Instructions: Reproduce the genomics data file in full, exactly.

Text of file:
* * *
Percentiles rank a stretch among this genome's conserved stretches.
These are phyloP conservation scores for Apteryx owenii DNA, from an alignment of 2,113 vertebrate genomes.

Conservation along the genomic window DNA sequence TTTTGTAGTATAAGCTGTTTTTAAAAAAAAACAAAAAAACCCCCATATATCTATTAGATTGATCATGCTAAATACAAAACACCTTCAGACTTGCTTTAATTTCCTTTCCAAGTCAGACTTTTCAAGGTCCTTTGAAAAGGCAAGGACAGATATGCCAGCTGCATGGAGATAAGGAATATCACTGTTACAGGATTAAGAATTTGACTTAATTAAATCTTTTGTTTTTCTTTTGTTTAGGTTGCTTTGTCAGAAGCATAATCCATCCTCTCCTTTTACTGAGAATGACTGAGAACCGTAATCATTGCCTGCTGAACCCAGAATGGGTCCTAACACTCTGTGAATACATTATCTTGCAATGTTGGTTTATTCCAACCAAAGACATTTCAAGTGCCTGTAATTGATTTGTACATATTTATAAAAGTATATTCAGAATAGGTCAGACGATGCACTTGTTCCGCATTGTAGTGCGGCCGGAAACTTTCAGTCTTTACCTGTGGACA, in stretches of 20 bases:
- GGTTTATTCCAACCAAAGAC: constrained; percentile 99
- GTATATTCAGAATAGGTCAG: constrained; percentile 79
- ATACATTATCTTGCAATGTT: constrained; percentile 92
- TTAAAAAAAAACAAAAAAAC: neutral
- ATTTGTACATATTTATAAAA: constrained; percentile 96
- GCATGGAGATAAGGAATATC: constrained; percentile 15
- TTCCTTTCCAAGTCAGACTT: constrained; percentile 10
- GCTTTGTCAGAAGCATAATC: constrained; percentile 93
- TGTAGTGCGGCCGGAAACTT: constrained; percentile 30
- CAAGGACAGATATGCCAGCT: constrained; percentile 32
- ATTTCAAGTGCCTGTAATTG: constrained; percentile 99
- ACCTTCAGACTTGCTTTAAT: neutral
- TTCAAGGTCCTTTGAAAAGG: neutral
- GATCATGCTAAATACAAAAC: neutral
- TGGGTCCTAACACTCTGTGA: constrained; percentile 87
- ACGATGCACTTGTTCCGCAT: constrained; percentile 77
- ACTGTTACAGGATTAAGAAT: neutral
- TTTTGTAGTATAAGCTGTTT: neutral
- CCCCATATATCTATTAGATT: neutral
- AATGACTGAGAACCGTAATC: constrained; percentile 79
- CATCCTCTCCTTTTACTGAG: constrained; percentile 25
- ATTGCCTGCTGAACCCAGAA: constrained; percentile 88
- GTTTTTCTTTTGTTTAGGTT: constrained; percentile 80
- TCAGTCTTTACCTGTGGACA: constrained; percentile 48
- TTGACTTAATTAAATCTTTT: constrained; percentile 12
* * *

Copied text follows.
Percentiles rank a stretch among this genome's conserved stretches.
These are phyloP conservation scores for Apteryx owenii DNA, from an alignment of 2,113 vertebrate genomes.

Conservation along the genomic window DNA sequence TTTTGTAGTATAAGCTGTTTTTAAAAAAAAACAAAAAAACCCCCATATATCTATTAGATTGATCATGCTAAATACAAAACACCTTCAGACTTGCTTTAATTTCCTTTCCAAGTCAGACTTTTCAAGGTCCTTTGAAAAGGCAAGGACAGATATGCCAGCTGCATGGAGATAAGGAATATCACTGTTACAGGATTAAGAATTTGACTTAATTAAATCTTTTGTTTTTCTTTTGTTTAGGTTGCTTTGTCAGAAGCATAATCCATCCTCTCCTTTTACTGAGAATGACTGAGAACCGTAATCATTGCCTGCTGAACCCAGAATGGGTCCTAACACTCTGTGAATACATTATCTTGCAATGTTGGTTTATTCCAACCAAAGACATTTCAAGTGCCTGTAATTGATTTGTACATATTTATAAAAGTATATTCAGAATAGGTCAGACGATGCACTTGTTCCGCATTGTAGTGCGGCCGGAAACTTTCAGTCTTTACCTGTGGACA, in stretches of 20 bases:
- GGTTTATTCCAACCAAAGAC: constrained; percentile 99
- GTATATTCAGAATAGGTCAG: constrained; percentile 79
- ATACATTATCTTGCAATGTT: constrained; percentile 92
- TTAAAAAAAAACAAAAAAAC: neutral
- ATTTGTACATATTTATAAAA: constrained; percentile 96
- GCATGGAGATAAGGAATATC: constrained; percentile 15
- TTCCTTTCCAAGTCAGACTT: constrained; percentile 10
- GCTTTGTCAGAAGCATAATC: constrained; percentile 93
- TGTAGTGCGGCCGGAAACTT: constrained; percentile 30
- CAAGGACAGATATGCCAGCT: constrained; percentile 32
- ATTTCAAGTGCCTGTAATTG: constrained; percentile 99
- ACCTTCAGACTTGCTTTAAT: neutral
- TTCAAGGTCCTTTGAAAAGG: neutral
- GATCATGCTAAATACAAAAC: neutral
- TGGGTCCTAACACTCTGTGA: constrained; percentile 87
- ACGATGCACTTGTTCCGCAT: constrained; percentile 77
- ACTGTTACAGGATTAAGAAT: neutral
- TTTTGTAGTATAAGCTGTTT: neutral
- CCCCATATATCTATTAGATT: neutral
- AATGACTGAGAACCGTAATC: constrained; percentile 79
- CATCCTCTCCTTTTACTGAG: constrained; percentile 25
- ATTGCCTGCTGAACCCAGAA: constrained; percentile 88
- GTTTTTCTTTTGTTTAGGTT: constrained; percentile 80
- TCAGTCTTTACCTGTGGACA: constrained; percentile 48
- TTGACTTAATTAAATCTTTT: constrained; percentile 12